Summer Display 2020
The summer display has been completely planted, beds are filling in well, and in my opinion, this will be the best summer combination of colors, themes and plants ever! Building on the color theme from last year’s Sunken Garden with the combination of silver, purple and chartreuse, this palette will carry throughout much of the garden. The Sunken 2020 will be a refinement of what was done last year, emphasizing the silver and purple much more. The Dutch Garden will be a mosaic of different colored coleus varieties. And more exciting, the Garden House Beds are themed after the great cottage garden displays at Great Dixter in England, with 20 different plants in these beds.
We are just past peak, but hundreds of blooms are still open in the Rose Garden. Late April through June seems to typically be a spectacular time for the roses in both the Rose Garden and the Chartres Cathedral Window Garden. We should have our second peak later this summer, usually around August.
At its absolute peak right now. All the blooms are in vivid color and should hold the next few weeks.
The border is its second wave of blooms that begin in early summer. We’ve also recently added some Lychnis coronaria and Centaurea gymnocarpa, both grey foliage plants, to the front of the border. These will be behind the present bloom and bloom later this summer.
Almost all of the summer containers are out in the garden. The Sunken is rich with both mixed containers displaying the purple, silver and chartreuse color scheme, SunPatiens are installed in most of their locations, and petunia pots are in many of the sunny spots, including the ‘Shock Wave Purple Tie Dye’ at the West Reception beds. The ever popular pocketbook plant (Calceolaria integrifolia) containers are blooming near the Visitor Center.
Early summer cutting flowers are in full bloom. Dahlias are starting, globe thistle, gladiolus and others are in full color.
Rhododendrons are blooming in the Woodland Garden. The Chilean jasmine (Mandevilla
laxa) and Chilean bellflower (Lapageria rosea ‘Alba’) are blooming on or near the Garden House.
Filoli has one of the largest collections of ivy in the world. In the tradition of many historic English gardens, ivy was a component chosen for the walls in many places, particularly along the Bowling Green. In the late 90s, Filoli received an enormous collection from Dr. Cliff Coon, an avid ivy collector and breeder. Many of the varieties are represented on the fence line that wraps around the south and west side of the garden. In addition, a collection of adult ivies, which are more shrub like in form, grows to the west of the High Place. This peaceful corner of the garden is a lovely spot to sit and read a book.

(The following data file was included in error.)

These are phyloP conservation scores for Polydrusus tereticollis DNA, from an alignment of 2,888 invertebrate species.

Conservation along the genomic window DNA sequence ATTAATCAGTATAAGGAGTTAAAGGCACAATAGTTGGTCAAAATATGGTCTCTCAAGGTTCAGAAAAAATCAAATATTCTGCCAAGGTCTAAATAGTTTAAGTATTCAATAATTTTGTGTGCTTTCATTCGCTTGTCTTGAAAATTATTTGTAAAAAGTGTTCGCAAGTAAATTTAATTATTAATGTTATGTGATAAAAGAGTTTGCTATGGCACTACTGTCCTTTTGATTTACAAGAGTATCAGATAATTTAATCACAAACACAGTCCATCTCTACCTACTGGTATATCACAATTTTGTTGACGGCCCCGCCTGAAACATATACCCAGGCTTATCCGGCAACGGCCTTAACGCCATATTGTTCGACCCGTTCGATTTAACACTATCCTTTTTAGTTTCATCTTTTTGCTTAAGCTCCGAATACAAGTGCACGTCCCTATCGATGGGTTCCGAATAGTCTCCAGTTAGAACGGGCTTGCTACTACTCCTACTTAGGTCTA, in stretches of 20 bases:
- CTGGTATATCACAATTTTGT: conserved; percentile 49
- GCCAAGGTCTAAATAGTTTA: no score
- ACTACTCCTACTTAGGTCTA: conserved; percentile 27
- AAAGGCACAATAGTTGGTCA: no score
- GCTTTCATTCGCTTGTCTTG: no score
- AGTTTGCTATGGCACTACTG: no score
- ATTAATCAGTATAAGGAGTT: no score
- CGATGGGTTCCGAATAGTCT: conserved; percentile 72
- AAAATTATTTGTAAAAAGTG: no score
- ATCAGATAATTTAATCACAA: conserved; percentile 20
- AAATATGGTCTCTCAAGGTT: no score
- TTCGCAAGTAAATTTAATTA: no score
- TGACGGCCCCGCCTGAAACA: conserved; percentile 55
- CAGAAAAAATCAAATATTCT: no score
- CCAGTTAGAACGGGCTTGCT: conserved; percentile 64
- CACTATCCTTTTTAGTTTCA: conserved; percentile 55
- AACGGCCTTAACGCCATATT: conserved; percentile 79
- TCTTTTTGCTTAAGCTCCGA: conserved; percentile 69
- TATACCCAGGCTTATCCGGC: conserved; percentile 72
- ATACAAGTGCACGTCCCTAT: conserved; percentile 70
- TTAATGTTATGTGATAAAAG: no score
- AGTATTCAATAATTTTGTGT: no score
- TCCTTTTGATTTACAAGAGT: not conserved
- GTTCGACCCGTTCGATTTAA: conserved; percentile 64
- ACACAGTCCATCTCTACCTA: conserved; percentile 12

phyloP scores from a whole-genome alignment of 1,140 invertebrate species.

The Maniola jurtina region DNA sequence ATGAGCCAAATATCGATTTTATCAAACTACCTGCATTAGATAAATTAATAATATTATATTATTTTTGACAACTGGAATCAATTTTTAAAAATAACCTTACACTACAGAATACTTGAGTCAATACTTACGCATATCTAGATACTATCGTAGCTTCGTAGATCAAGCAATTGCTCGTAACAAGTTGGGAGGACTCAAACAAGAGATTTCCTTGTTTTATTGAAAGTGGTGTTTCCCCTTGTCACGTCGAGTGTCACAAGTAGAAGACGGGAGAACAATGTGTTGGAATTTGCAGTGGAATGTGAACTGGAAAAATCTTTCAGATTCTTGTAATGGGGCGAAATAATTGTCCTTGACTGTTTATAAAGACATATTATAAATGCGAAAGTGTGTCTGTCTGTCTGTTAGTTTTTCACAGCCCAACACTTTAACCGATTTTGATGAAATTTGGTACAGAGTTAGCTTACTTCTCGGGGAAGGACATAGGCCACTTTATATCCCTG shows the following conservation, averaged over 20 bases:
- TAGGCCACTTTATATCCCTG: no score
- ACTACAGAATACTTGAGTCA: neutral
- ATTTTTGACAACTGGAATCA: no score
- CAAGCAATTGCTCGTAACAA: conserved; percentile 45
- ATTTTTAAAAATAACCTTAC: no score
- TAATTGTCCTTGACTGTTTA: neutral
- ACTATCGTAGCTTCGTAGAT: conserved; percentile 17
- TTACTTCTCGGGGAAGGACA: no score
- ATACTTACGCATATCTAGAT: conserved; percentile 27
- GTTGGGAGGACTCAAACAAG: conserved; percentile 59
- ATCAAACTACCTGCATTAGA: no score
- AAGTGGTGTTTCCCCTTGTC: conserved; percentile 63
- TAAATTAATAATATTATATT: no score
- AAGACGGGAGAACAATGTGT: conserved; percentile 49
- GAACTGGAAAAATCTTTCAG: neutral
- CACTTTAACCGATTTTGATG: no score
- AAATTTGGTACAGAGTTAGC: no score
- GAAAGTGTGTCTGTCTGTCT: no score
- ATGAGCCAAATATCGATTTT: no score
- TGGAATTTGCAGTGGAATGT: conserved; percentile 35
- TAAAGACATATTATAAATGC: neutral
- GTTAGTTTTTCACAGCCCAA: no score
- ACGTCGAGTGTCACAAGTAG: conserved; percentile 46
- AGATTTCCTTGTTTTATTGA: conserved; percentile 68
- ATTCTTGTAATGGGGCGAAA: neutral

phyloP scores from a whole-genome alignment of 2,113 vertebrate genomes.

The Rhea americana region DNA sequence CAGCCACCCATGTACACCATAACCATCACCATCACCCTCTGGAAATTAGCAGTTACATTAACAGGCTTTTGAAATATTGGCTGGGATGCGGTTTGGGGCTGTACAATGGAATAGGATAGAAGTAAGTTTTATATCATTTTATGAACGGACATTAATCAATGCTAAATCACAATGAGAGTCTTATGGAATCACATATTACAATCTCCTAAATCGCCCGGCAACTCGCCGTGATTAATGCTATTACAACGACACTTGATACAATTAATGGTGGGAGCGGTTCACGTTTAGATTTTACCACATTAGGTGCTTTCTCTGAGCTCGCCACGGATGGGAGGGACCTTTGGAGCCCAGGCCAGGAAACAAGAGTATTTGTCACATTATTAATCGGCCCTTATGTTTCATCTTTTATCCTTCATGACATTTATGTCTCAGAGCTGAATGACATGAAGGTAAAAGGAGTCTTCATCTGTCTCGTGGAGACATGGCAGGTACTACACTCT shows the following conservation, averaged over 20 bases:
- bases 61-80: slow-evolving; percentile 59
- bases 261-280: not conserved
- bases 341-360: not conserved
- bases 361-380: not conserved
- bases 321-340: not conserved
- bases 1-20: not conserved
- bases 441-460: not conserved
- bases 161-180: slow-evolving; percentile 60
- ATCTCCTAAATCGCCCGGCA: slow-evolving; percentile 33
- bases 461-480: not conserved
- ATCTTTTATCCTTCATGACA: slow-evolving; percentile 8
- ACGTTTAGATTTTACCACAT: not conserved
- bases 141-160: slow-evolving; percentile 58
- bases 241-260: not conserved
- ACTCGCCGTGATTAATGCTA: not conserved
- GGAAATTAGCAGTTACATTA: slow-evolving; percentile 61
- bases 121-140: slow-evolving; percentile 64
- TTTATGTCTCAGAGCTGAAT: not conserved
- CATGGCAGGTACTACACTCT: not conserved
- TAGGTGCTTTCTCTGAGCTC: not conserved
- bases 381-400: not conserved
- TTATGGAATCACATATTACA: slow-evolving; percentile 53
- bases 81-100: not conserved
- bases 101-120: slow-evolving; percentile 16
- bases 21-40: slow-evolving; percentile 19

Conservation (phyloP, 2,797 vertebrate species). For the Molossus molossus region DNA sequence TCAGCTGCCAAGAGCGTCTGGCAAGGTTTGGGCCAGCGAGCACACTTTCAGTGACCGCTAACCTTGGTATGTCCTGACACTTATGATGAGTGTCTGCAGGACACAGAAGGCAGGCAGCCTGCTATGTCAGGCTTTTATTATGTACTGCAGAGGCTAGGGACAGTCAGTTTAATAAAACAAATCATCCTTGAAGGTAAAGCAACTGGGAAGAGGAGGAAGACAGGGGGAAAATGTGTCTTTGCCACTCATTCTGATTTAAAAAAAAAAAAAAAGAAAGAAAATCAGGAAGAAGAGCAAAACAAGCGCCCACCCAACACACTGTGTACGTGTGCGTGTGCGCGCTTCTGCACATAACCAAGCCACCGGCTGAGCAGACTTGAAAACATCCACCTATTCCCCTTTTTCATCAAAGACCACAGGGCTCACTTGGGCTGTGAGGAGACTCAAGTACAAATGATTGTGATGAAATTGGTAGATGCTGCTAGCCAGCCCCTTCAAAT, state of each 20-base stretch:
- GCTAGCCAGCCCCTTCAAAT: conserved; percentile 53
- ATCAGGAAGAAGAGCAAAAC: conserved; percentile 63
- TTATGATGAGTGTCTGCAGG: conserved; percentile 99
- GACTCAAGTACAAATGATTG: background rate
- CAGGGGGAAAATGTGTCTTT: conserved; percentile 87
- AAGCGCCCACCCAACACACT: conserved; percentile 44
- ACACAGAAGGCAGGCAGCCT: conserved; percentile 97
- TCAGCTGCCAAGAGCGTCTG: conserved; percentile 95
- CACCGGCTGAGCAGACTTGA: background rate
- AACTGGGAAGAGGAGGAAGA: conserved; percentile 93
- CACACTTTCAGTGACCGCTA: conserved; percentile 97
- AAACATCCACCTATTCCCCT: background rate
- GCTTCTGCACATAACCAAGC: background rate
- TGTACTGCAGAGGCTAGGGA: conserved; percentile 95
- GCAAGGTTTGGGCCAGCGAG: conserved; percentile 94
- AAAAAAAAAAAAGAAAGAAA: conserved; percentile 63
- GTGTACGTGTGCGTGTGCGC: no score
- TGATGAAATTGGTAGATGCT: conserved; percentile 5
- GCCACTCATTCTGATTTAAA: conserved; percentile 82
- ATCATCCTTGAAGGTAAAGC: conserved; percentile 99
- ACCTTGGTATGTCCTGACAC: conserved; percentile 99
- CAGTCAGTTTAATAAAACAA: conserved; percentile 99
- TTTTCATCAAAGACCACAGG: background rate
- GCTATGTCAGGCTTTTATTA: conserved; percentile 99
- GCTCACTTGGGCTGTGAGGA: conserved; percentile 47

Summer bed weeding
Summer fruit tree pruning
Hinoki False Cypress Update
For many years, we have struggled with the condition of the two, lower tier Hinoki false cypresses
(Chamaecyparis obtusa) trees west of the house. For this reason, have removed the lower two- NOT the upper tier- trees as part of our winter tree work. We are actively propagating new trees to replace these two trees. The two upper tier trees should now thrive even better with more sunlight.
Rose Garden Persimmon Update
It is with great sadness that we report that we had to remove the ‘Hachiya’ persimmon tree from the Rose Garden. The tree had been suffering from oak root fungus the past few years. Last year saw the beginning of it spiraling into decline. This year, the tree looked very poor, leafed out late and very sparsely. We look forward to planting a replacement persimmon in this location at a future time.
Garden Irrigation Information
I recently received a question from a docent asking why some irrigation programs run during our hours of operation. In general, we try and run all programs during the early morning. This is often what is most healthy for the plants. However, for some blooms, waiting until the plants have had a chance to dry from the morning dew, before running the irrigation, keeps the flowers from fading or prevents them being subject to some diseases. Some annuals, like petunias, and the bearded iris, do best when irrigated during the warmth of the late morning.
Bloomin’ Bucks Program
Whenever visitors, volunteers or anyone else asks about where Filoli purchases our bulbs, after telling them that the bulk of our bulbs are purchased wholesale from the Netherlands, I tell them the best retail vendor in the US that I know is Brent and Becky’s Bulbs.
As part of the company’s commitment to public gardens, schools and other non-profits, Brent and Becky established the Bloomin’ Bucks program. With each purchase from Brent and Becky’s through the program, the designated non-profit receives 25% of the funds. Filoli is a participant in this program. So, if you’re planning to order bulbs this year, and like Brent and Becky’s products, please go to the Bloomin’ Bucks page to start your purchase by choosing Filoli as your non-profit of choice. From there, you will be sent to the regular Brent and Becky’s Bulbs website to start your shopping.